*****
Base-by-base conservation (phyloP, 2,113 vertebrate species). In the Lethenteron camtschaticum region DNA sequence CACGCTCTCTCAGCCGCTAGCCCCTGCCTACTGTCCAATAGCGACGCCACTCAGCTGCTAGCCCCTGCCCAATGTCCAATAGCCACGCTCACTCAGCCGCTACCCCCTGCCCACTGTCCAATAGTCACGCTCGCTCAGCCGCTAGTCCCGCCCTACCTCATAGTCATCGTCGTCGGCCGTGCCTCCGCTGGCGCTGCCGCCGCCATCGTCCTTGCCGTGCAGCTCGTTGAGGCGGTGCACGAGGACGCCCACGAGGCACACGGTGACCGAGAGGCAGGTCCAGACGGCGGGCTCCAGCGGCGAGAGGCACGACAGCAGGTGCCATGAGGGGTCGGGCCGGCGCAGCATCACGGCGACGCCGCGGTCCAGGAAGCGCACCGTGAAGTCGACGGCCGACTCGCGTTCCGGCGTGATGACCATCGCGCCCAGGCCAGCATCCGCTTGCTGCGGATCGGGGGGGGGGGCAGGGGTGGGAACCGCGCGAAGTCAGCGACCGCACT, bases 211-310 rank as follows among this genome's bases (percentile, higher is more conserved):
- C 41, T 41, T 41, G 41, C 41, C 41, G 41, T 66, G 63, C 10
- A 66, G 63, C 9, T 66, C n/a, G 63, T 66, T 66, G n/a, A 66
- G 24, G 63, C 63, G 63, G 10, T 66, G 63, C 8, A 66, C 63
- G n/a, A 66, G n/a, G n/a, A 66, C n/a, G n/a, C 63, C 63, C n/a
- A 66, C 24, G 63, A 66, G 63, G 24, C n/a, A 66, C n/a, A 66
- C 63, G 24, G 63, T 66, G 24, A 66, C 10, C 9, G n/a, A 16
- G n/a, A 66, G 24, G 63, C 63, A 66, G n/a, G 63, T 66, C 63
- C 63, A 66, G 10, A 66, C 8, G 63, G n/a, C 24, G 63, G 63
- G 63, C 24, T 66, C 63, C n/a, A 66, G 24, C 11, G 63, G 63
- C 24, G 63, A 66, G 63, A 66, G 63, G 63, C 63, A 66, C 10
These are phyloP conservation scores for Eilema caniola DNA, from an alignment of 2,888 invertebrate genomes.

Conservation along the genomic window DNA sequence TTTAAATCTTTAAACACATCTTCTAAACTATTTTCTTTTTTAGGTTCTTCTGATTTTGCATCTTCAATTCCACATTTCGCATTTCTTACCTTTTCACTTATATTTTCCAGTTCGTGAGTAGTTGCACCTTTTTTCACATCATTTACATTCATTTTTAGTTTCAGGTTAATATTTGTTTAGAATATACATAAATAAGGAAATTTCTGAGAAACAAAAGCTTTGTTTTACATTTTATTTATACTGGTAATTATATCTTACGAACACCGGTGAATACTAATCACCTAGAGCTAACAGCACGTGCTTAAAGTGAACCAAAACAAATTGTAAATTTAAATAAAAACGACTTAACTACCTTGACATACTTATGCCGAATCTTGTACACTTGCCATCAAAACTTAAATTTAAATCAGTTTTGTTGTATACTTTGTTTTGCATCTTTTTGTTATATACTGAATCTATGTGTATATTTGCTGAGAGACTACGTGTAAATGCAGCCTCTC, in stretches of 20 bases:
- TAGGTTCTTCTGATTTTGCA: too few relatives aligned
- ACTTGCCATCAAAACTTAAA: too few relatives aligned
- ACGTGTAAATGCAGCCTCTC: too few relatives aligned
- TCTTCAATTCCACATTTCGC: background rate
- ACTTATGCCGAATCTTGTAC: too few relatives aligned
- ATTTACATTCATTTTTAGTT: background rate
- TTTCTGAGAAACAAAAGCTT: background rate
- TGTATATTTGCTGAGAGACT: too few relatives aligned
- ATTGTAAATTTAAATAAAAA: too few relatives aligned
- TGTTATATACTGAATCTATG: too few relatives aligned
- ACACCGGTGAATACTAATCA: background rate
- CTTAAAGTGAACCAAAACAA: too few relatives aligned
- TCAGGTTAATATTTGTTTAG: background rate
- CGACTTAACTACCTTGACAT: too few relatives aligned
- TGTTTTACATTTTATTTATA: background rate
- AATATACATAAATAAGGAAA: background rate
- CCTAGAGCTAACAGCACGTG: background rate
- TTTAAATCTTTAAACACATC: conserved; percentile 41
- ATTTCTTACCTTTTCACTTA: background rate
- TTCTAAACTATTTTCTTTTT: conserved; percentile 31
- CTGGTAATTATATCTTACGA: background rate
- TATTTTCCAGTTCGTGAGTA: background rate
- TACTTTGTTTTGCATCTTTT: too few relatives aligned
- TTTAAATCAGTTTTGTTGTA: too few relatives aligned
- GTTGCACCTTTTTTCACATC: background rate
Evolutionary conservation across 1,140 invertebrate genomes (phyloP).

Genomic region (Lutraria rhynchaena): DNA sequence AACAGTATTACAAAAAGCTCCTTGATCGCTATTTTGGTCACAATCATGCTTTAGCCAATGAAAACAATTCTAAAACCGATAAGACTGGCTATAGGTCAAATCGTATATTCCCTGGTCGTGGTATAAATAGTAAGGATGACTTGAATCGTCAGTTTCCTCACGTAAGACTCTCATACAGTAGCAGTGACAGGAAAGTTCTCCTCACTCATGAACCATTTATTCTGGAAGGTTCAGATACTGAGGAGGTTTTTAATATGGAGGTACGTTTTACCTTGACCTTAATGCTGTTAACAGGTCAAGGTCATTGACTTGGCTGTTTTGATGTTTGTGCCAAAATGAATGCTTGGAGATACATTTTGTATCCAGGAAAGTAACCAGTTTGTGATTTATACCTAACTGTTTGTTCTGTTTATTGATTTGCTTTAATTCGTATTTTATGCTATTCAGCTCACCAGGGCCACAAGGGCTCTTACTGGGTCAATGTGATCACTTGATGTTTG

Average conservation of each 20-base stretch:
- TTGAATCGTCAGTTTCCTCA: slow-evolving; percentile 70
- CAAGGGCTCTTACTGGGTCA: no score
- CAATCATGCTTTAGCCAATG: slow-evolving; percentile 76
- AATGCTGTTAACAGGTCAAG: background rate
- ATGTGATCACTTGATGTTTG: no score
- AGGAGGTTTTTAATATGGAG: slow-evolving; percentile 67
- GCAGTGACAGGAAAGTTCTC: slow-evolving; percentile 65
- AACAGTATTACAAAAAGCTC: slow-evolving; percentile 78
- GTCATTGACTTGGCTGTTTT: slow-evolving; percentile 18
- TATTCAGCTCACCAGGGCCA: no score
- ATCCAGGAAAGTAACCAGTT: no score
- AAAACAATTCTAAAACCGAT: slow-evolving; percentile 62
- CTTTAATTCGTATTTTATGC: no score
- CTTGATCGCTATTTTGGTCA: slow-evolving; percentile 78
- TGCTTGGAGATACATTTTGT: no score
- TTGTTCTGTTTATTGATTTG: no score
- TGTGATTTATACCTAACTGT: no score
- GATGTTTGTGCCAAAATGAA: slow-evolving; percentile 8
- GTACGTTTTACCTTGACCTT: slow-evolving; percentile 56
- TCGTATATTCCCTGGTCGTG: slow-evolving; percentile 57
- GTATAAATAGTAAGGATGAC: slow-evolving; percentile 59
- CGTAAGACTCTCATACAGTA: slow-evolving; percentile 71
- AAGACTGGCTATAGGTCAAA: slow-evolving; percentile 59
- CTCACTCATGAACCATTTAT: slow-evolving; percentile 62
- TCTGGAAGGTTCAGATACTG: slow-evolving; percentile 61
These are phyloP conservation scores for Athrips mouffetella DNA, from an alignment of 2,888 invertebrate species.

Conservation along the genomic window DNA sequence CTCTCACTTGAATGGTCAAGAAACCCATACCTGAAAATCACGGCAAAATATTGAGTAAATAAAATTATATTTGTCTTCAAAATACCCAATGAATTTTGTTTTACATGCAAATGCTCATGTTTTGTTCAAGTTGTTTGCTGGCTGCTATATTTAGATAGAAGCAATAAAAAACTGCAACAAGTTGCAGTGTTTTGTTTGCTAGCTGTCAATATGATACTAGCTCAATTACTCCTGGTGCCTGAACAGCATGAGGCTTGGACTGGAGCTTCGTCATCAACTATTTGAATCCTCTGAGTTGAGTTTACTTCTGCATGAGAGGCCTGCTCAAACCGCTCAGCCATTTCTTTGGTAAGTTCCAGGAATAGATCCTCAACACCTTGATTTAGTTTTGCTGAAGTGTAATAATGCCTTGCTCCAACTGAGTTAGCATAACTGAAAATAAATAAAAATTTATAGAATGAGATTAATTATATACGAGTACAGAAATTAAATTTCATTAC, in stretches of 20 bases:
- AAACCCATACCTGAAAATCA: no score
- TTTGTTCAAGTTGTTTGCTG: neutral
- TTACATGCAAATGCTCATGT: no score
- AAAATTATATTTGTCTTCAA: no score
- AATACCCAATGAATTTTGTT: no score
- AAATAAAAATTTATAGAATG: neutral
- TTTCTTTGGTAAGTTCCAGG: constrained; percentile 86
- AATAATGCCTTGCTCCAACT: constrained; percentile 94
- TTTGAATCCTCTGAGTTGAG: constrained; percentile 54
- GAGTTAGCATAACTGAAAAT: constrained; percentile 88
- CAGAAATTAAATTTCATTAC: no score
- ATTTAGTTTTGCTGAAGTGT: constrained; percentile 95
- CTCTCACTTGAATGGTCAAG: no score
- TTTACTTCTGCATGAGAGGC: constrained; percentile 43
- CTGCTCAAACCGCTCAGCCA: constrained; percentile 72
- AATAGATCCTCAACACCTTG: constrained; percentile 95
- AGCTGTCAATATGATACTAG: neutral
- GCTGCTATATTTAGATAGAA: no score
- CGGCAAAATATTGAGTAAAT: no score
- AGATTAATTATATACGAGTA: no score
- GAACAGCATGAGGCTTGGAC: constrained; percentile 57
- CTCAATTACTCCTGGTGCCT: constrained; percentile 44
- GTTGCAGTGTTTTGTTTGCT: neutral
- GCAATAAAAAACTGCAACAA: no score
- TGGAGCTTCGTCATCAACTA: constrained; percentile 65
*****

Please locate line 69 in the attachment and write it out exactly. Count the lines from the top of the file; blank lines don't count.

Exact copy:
- AAACCCATACCTGAAAATCA: no score